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Crossing the border

Were I so inclined, and I have been several times, I could put my car on a ferry and take it to France. There I have to drive on the other side of the road, a consequence of the French revolution, but otherwise matters are straightforward. My car fits on the road, I can buy fuel there and road signs are similar.

If you want to take your rail vehicle abroad, things are not so simple. Oh no.

Just for a start, it mightn’t fit. Most of the world uses the standard rail gauge of 1.435 m or 4' 8.5", a figure chosen on a fairly random basis by railway makers in the north of England and later marginally widened (by half an inch or about 10mm) to allow wagons with a 4'8" track to fit better. Most of the world, though, does not equal all of the world. Ireland, for example, has a gauge of 1.60 m. Which is fine, because it’s an island. Spain uses the Iberian gauge of 1.668 m and that’s not fine because it’s not an island. If you want to travel between France and Spain by rail you have a difficulty. If carrying self-loading cargo you can get them to decamp to a different train on the other side of the border but it’s not easy to do this with conventional cargo. The original technique was to change all the axles, a painfully slow and expensive process. A refinement is to do bogie exchange where you haul up each carriage, remove the bogies and swap in other ones, a process which is still slow and requires a workforce and a stock of spare bogies. After all that you still have to swap the locomotive because it takes too long to do a bogie swap when the wheels are powered.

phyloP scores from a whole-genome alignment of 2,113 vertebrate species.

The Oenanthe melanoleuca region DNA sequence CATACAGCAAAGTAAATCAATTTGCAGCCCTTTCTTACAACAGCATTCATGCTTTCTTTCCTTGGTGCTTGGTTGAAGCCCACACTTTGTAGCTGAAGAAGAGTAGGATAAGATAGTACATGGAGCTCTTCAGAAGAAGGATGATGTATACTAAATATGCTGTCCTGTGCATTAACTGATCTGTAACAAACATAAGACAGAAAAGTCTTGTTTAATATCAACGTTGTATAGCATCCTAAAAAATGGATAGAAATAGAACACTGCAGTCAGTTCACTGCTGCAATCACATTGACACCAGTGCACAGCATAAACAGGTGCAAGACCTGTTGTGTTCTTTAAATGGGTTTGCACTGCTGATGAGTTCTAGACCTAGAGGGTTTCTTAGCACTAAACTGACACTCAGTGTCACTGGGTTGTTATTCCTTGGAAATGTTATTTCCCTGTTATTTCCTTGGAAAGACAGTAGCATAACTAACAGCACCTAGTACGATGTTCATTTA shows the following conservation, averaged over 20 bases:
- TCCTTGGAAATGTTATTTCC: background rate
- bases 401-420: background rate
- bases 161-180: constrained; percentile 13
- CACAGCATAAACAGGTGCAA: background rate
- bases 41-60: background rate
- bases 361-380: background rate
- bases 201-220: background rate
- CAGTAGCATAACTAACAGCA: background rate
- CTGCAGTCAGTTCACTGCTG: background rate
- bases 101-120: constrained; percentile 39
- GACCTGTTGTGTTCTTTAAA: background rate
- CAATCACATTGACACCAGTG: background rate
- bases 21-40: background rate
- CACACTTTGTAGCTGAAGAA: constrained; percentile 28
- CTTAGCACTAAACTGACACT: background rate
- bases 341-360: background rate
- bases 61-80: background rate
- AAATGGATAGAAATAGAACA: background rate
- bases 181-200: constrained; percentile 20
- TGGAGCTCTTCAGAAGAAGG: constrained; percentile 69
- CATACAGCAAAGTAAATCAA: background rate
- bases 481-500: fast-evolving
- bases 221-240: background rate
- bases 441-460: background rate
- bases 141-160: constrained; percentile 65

Fortunately, there’s a better way. You do it using a compatible train with variable gauge axles and a gauge changer, a thing which was rather a game changer. You tow or push your train in at a little over walking speed, each carriage is lifted a little on side rails and then the wheels are unlocked, moved in or out on their axles and relocked.


You’ll find a couple of these on the Spanish border. The Spanish decided to build their high speed lines on standard gauge to avoid this problem, but this creates a need for gauge changers in Spain as well to allow interoperability.


Easy peasy, but you still have to swap locomotives in most cases.

Now you’ve arrived abroad. Have your problems been sorted? No, of course not. You may need a supply of electrons. Most countries in Europe and much of the rest of the world use the same domestic supply of 230(ish) V and 50 hz. No good for you though because railways use different voltages in the same country, never mind in different ones. You’ll be needing a locomotive which can cope with two or more voltages and possibly DC and AC. Just to add to that, you may encounter overhead lines or third rails.


Having dealt with all that, are we done? No, of course not. Trains can go very fast. They’re not good at going slower because steel wheels with tiny contact areas and they can’t avoid obstacles so they depend on signalling. Like the power supply, this varies and so you have to fit signalling equipment to comply with the rules in every place you’re going to travel and then take a sample locomotive there and have it certified.


Now can you proceed? Certainly, if your carriages are the right height for platforms abroad and the spacing between carriage and platform is OK and if the spacing between each pair of rails isn’t too narrow for your rolling stock to be able to safely pass each other, you should be good to go.

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